Third, holding interest rates at very low levels for a long period, which would be required by a nominal income levels target, may generate credit / asset price booms and financial imbalances and so threaten financial stability. Overall one needs to be cautious about committing to loose monetary policy long after the economy has normalised.
Low nominal interest rates are a sign money has been tight. That’s why the lowest interest rates in the world are in Japan, which has the lowest NGDP growth. The developed country with the fastest NGDP growth is Australia, and it has the highest interest rates among the major developed economies. So Bean has things exactly backwards. In any case the central bank should not worry about bubbles. As we saw in 1987, bubbles do not cause significant problems as long as the central bank keeps NGDP growing at a steady rate. Problems with the financial system should be addressed through regulation, not driving all sectors of the economy into a recession in order to punish the one sector that is misbehaving. The Fed tried that in 1929—to say it didn’t work out too well would be an understatement.
Charlie Bean concludes that it is sensible to review the monetary framework from time to time, but there is a danger in expecting too much from monetary policy.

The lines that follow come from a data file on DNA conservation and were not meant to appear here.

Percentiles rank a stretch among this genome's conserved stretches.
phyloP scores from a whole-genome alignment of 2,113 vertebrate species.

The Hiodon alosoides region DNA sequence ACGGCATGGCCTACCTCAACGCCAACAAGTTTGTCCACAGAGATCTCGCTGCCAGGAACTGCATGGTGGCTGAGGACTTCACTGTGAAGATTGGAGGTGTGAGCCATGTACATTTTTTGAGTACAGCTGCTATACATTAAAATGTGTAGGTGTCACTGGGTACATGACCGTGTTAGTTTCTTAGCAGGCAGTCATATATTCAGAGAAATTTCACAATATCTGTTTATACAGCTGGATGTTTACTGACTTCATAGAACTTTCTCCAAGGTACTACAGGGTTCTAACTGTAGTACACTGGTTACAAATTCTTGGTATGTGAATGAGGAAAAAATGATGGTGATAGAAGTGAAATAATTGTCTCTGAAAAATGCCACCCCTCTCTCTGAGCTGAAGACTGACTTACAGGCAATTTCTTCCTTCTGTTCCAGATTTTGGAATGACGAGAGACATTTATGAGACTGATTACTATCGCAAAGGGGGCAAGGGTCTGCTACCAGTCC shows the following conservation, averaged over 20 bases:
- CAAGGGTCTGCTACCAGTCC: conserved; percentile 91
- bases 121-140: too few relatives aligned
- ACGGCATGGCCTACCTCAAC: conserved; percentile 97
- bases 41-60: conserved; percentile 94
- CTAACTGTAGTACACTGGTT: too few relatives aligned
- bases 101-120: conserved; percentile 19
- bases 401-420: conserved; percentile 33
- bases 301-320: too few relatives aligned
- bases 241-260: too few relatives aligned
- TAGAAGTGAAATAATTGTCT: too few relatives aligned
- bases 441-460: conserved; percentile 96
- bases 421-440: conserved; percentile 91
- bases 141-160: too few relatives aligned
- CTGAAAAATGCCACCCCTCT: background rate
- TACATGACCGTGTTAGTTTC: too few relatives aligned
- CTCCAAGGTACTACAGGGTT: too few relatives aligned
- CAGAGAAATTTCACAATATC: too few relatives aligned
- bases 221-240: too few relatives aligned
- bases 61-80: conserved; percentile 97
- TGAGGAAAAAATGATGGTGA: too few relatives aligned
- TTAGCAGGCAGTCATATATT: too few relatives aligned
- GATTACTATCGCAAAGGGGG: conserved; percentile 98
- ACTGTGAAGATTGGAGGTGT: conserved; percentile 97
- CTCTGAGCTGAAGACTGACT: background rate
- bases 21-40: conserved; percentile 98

I agree. I think Britain has significant supply-side issues that need to be addressed.
“The Great Recession of 2008-9 was unlike earlier policy-induced downturns….it should not be surprising that the recovery since the middle of 2009 has been so muted”. Central bank policies “cannot – and should not seek to – prevent the necessary de-leveraging and rebalancing of production away from non-tradables towards tradables. That is a real process that takes time and means that the recovery is likely to remain somewhat subdued by historical standards.”
Yes, real adjustments need to occur, but they can occur most effectively against the backdrop of stable NGDP growth. The recovery process that Bean wishes to see is exactly what NGDP proponents favor, and yet is nearly the opposite of the policies that have actually been adopted. In the US the huge drop in NGDP led to a big fall in the production of tradables (and other types of-non-residential construction output), making the adjustment far more difficult and prolonged. I believe something similar occurred in Britain.